As the year went by he made astounding progress. With his natural timing for pulse and rhythms on top, he can play along with the CD and along to YouTube accompaniments – with the support of my father or family member occasionally conducting with him to keep him in time. His musicianship is extended to piano lessons with his uncle Edward, after school African drumming club and a weekly music theory club at school.

Harry is not short of role models either, he has also had some violin lessons with professional musician, Eloise Garland – who often pops round and supports him with his violin practice. She is like Harry with some hearing loss too, and wears hearing aids with pride. Harry was also selected to take part in the National Deaf Children’s Society weekend event ‘Raising the Bar’ a nationwide charity that brings deaf children who are passionate about music, dance and drama into working with professional teachers and other young deaf children also doing music. It was lovely that he came to work with me and also met Danny Lane – another deaf musician.  He made friends with Issac, another boy who has a high-frequency hearing loss and the ability to play the violin so well. He was a year older but Harry was very inspired and looked up to him during that weekend.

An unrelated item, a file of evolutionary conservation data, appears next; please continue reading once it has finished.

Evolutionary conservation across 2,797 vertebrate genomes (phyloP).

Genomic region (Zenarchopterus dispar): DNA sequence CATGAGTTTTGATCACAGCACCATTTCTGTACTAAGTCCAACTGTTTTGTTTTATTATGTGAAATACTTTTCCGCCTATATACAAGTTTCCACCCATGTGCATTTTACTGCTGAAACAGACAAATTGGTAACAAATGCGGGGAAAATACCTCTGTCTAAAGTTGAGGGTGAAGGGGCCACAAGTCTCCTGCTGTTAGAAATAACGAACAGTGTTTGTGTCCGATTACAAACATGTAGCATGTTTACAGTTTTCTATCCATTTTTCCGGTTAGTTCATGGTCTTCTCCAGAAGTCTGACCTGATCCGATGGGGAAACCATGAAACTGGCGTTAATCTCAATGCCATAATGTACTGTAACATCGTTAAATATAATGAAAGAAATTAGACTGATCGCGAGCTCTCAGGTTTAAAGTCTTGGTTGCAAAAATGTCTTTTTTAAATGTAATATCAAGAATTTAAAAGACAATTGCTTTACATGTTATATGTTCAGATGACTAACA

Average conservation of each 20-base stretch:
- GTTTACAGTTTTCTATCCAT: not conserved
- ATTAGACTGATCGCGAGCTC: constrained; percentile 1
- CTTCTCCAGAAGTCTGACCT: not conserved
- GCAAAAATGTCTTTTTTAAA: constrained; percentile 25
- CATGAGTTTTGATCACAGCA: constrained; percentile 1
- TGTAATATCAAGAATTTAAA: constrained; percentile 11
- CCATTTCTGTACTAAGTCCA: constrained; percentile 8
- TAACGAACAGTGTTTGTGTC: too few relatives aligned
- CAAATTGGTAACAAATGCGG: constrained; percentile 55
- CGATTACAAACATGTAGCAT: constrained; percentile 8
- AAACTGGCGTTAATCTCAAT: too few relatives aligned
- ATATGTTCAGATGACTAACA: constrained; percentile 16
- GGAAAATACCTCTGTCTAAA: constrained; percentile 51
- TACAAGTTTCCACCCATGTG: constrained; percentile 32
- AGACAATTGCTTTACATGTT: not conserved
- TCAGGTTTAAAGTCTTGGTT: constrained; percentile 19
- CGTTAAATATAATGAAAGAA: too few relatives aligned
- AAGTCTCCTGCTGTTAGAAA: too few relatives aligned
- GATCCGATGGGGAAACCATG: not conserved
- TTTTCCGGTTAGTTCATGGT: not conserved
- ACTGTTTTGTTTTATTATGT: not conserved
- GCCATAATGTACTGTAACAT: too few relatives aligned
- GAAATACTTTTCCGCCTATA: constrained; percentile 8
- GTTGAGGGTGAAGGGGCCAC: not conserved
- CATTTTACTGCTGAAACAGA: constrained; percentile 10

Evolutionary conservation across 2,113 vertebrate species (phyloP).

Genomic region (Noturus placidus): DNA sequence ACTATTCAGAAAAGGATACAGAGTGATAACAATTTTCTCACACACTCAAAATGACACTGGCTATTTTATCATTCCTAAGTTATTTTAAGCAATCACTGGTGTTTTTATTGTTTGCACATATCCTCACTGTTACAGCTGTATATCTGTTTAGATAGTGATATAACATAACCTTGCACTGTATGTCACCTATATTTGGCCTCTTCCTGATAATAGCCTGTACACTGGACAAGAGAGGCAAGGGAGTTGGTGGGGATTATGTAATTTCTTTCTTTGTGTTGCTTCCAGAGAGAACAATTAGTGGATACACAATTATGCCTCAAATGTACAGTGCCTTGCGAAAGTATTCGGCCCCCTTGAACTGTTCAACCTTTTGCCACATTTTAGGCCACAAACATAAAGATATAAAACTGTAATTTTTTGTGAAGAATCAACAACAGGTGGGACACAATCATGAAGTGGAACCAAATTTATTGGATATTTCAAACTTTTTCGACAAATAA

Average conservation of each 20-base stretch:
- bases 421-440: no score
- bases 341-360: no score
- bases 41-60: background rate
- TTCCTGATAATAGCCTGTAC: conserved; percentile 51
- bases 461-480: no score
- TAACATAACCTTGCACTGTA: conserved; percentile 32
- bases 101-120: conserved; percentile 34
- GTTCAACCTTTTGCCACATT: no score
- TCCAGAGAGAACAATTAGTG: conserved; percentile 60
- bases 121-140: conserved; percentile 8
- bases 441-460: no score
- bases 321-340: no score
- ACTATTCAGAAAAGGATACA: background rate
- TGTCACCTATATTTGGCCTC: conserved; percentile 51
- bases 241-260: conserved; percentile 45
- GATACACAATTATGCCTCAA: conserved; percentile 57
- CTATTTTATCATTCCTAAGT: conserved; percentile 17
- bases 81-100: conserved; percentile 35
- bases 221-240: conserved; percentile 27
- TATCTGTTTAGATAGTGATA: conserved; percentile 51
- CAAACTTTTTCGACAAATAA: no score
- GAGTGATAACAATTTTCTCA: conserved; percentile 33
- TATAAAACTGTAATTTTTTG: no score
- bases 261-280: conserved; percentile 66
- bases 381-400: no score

A month after that, I took him to meet Liz Varlow – a professional viola player for the London Symphony Orchestra. Liz just happens to be profoundly deaf since the age of 18 and is an orchestral musician travelling all over the world. She does not wear any hearing aids or anything and performs in silence filled with so much knowledge and ‘a know how’ to perform with orchestras to an exacting standard.

Harry and Liz played an excerpt of William Tell by Rossini, effortlessly and easily as if in a conversation from memory.

Deafness is not a learning disability.  My expectations for him and his hearing brother Benjamin with learning music are normal. He learns in the same way as teaching a hearing child – with reading real notation, rhythm, tuning and pitches. He does not realise that the outside world’s actual perception of music and deafness is generally misunderstood, but instead he is in an environment where he is positively encouraged and supported to play and enjoy music. He has a thirst for knowledge and a passion for learning; his other interests include karate, swimming and history – and nurturing an encyclopedic knowledge of reptiles and rare insects!

 

In early winter 2017, Harry was invited to speak about playing the violin on BBC4 radio with presenter Eloise Garland. He did not really pay much attention about his deafness, he spoke in a very matter of fact way about learning and playing the instrument. My father also said a few things on the radio too, he said that music teaching needn’t be any different to teaching a child with ordinary, normal hearing. Also, music is good for you, and good for everyone.


Well done Harry, you’ve only been playing for 12 months, so here’s to another exciting year of more playing!

Playing with friends – with Sophie Wiseman* and her brother Luca on the cello.
*Sophie has hearing loss, with only one ear remaining and wears baha implants.